BRIEF SUMMARY

Provided herein are systems and methods for analyzing blood samples, and more specifically for the detection, analysis, and collection of rare cellular events. Rare cellular events are generally defined as events comprising less than 5% of a total number of cells in a sample. The systems and methods generally include: (1) a flow cell dimensioned so as to permit a flow of a sample through the flow cell at a flow rate greater than 300,000 cells per second; (2) a laser positioned to emit a laser beam directed to the flow cell; (3) one or more deflector components disposed between the laser and the flow cell, wherein the deflector component is configured to affect a position of the laser beam relative to the sample flow; (4) one or more fluorescence emission detectors; and (5) one or more processors configured to detect rare cellular events based on fluorescence emission from cell-binding surface markers introduced into the sample prior to the sample being flowed through the flow cell.

BRIEF DESCRIPTION OF THE FIGURES

The accompanying drawing, which is incorporated herein, forms part of the specification. Together with this written description, the drawing further serves to explain the principles of, and to enable a person skilled in the relevant art(s), to make and use the systems and methods presented.

FIG. 1 is a schematic diagram of a flow cytometry analyzer, in accordance with one embodiment presented.

DESCRIPTION OF THE INVENTION

U.S. Pat. No. 7,804,594 (“the '594 patent”), which is incorporated by reference herein in its entirety, describes a method and apparatus for rapidly counting and identifying biological particles in a flow stream, using a laser rastering flow cytometer (LRFC). The systems and methods presented herein build on the systems and methods described in the '594 patent. For example, provided herein is a cellular analyzer, based on a LRFC, which is optimized for high-throughput of sample fluid through the flow cell. The detection channels (e.g., scattering, and fluorescence detection channels) are configured so as to discriminate rare target cells of interest (such as, e.g., Circulating Tumor Cells (CTCs), fetal cells in maternal blood, etc.) out of a large background population of “normal” blood cells (e.g., red blood cells (RBCs), white blood cells (WBCs), etc.). A combination of fluorescence and scattering signals may be used to identify the cells of interest. In one example, fluorescent dyes that bind to DNA are used as surface markers for the cells of interest. For example, fluorophore-conjugated monoclonal antibody assays may be used to label rare cells of interest. Labeling can be used to positively select the cells of interest, or for negative selection wherein cells specifically not-of-interest are identified and removed (e.g., using CD45 label to identify WBCs). An optional sorting module may be built into the system to allow for the segregation and capture of selected cells of interest for further analysis. Further analysis may include, for example, bright-field or fluorescence microscopy, Fluorescence In Situ Hybridization (FISH), etc.

The presented systems and methods address the above-described problems by using (a cocktail of) monoclonal antibodies to robustly distinguish target events (i.e., rare cellular events) from the non-target events (i.e., normal or healthy cellular events). Use of LRFC allows for the rapid scanning of raw analyte volume, thus making it practical to use a flow cytometric approach to detect rare events, which in turn affords a higher yield at a lower cost than is possible with alternate approaches.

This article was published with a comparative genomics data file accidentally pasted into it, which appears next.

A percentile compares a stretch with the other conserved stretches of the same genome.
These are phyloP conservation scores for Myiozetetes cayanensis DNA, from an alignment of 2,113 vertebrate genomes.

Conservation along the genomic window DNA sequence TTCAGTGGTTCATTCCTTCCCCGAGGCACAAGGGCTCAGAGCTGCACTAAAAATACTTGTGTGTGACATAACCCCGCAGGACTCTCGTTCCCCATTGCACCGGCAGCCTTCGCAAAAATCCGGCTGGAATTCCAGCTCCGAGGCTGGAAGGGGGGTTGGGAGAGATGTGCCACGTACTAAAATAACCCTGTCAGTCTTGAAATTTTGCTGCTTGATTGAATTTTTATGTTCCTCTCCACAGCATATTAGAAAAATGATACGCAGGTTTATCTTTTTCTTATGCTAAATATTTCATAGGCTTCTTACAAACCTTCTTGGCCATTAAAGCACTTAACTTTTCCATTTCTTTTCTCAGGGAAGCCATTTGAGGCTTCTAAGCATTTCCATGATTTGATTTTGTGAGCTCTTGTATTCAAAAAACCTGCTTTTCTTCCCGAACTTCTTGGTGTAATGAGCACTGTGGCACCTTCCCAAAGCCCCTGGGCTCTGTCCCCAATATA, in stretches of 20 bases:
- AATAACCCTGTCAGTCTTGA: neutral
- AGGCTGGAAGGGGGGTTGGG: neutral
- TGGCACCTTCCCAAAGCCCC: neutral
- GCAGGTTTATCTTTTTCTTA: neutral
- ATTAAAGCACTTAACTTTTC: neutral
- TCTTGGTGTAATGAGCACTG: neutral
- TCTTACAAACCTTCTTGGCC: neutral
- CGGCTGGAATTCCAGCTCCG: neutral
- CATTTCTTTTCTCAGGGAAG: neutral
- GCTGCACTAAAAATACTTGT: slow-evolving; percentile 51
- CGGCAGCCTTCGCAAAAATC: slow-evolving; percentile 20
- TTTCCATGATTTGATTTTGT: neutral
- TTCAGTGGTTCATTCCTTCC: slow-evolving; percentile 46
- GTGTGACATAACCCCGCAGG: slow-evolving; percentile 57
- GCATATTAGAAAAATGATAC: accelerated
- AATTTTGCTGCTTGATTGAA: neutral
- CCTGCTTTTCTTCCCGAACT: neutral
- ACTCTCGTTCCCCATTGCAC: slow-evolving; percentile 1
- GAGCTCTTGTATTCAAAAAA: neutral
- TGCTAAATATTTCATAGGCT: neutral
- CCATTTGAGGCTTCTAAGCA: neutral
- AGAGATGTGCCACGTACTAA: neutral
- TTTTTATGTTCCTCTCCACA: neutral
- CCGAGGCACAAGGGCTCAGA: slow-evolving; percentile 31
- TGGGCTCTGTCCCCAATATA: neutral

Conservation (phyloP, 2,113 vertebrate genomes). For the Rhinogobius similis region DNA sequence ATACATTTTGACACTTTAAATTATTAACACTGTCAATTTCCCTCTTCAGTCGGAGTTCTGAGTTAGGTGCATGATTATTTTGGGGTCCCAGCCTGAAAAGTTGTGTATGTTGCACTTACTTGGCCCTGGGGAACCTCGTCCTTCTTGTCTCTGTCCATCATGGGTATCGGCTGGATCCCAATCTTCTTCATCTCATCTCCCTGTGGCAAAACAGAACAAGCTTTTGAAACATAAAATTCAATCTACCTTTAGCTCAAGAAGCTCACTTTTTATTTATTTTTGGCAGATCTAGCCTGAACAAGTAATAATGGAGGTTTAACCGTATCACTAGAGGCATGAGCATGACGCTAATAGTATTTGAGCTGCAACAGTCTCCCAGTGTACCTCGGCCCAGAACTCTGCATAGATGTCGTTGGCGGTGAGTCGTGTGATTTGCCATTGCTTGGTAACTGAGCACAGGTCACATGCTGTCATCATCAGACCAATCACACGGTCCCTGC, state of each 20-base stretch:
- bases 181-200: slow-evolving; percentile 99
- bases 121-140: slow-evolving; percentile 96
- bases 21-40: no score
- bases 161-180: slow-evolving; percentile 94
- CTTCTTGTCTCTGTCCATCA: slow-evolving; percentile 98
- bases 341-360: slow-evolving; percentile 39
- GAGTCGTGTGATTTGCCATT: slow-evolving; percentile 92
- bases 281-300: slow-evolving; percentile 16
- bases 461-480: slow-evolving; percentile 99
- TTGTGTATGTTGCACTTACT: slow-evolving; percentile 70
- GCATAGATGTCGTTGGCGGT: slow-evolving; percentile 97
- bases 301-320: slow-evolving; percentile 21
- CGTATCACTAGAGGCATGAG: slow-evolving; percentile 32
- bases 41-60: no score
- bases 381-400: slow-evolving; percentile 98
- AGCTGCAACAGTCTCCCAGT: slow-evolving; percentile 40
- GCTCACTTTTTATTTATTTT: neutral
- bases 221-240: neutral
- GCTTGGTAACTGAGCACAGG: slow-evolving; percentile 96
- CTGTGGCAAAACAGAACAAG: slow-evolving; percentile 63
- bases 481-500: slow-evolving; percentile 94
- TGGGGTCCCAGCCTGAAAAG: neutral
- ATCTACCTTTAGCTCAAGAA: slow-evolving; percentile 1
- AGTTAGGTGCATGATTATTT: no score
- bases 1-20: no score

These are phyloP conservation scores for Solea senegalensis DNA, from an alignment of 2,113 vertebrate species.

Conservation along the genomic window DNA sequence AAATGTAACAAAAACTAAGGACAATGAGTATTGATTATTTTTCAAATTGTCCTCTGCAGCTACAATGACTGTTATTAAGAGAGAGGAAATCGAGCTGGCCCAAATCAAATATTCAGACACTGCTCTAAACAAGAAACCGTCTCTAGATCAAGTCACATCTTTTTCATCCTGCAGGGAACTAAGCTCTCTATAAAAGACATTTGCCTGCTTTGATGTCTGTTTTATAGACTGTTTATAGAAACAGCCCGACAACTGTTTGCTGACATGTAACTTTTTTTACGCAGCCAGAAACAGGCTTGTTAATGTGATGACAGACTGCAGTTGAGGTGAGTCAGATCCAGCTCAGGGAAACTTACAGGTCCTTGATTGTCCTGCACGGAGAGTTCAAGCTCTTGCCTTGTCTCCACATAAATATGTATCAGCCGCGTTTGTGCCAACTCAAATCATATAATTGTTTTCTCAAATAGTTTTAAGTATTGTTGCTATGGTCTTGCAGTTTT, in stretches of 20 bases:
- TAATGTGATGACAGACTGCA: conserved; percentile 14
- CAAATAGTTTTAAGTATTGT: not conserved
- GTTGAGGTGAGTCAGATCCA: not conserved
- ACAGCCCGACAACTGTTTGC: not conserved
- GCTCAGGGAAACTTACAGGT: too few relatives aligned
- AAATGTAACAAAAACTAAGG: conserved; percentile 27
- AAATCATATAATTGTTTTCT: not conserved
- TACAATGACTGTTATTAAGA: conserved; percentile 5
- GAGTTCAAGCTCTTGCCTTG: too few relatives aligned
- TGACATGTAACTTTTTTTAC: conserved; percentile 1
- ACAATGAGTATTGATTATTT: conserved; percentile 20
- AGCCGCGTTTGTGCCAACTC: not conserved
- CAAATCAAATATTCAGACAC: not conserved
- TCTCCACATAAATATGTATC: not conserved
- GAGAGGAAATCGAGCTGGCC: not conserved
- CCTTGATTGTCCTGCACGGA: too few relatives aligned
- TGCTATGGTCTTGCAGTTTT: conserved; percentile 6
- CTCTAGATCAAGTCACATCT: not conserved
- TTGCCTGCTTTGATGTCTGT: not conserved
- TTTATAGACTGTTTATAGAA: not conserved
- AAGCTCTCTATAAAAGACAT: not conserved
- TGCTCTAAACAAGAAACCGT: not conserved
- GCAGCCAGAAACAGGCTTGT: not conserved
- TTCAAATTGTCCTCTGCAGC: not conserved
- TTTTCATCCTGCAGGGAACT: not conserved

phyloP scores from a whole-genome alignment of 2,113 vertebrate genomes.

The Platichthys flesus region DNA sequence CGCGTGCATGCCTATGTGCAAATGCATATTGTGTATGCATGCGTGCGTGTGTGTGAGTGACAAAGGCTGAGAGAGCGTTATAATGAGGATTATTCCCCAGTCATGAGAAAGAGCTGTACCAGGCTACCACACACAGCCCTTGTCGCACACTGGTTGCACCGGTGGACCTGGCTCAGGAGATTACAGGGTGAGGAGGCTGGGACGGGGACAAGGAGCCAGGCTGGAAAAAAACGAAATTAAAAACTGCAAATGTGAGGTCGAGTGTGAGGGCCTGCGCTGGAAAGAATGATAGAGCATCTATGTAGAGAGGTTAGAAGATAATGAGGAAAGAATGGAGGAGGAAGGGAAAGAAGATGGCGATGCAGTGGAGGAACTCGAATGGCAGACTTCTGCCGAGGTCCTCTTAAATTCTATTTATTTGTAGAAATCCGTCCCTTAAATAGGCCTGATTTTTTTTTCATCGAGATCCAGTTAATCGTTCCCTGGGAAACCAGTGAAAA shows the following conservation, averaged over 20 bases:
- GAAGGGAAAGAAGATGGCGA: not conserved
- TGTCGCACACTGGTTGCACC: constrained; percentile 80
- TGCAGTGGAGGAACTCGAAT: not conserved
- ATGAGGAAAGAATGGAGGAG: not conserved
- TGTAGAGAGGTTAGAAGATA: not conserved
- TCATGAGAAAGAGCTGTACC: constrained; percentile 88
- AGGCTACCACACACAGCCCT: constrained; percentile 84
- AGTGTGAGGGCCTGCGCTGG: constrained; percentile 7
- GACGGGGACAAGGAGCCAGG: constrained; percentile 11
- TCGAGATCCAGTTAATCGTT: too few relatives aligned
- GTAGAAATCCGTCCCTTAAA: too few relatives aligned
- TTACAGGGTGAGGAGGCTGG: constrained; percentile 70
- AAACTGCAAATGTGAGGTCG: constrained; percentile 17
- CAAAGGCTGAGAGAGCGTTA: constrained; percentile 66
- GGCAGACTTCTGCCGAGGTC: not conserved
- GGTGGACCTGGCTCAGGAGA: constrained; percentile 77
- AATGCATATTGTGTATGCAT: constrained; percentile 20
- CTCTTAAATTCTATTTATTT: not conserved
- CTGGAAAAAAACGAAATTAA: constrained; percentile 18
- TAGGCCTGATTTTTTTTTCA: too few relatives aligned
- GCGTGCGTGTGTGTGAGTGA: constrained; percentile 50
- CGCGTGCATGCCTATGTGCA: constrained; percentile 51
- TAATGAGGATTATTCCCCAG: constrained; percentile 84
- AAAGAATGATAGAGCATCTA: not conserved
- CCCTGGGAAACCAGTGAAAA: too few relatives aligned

FIG. 1 is a schematic diagram of a flow cytometry analyzer 100, in accordance with one embodiment presented. As would be appreciated by one of skill in the art, FIG. 1 is a schematic diagram depicting key system components for illustrative purposes only. Additional system units and sub-units, whether shown or not shown, are used to complete the functional aspects of a flow cytometry instrument. Such additional system units and sub-units are described in the literature, including the above-referenced patents and published applications, which have been incorporated by reference.

A laser 105 is provided, which emits a laser beam 107 in the direction of a flow cell 120. A deflector component 110 is positioned between the laser 105 and the flow cell 120 to sweep (S) the laser beam in vertical and horizontal directions 112 across an area of interrogation 125 within the flow cell 120. A driver 115, and corresponding processor (not shown), are used and configured to control the direction and speed of the deflector component 110. As such, the flow cytometry instrument is configured to function as a laser rastering instrument, as described in the above-reference patents and published applications.

In operation, a sample stream is flowed (F) through the area of interrogation (or interrogation zone) 125 of the flow cell 120. Typically, hydrodynamic focusing is used to create a sample core stream within a sheath fluid passing through an opening 121 of the flow cell 120. Flow rate control mechanisms (not shown) may be provided to control the speed and throughput of the flow (F) through the flow cell 120. When particles (e.g., cells; also referred to as “events”) pass the area of interrogation 125, and are excited by the laser beam 107, light scatter and/or fluorescence emissions are detected by one or more optical detectors (such as scatter detector 130 and/or fluorescence detector (FL1) 140). Photomultiplier tubes (PMTs) and photodiodes are typically used for such optical detection. Optical scatter and fluorescence measurements are then submitted to a processor 150, wherein the signals are analyzed to identify the particles crossing the area of interrogation 125.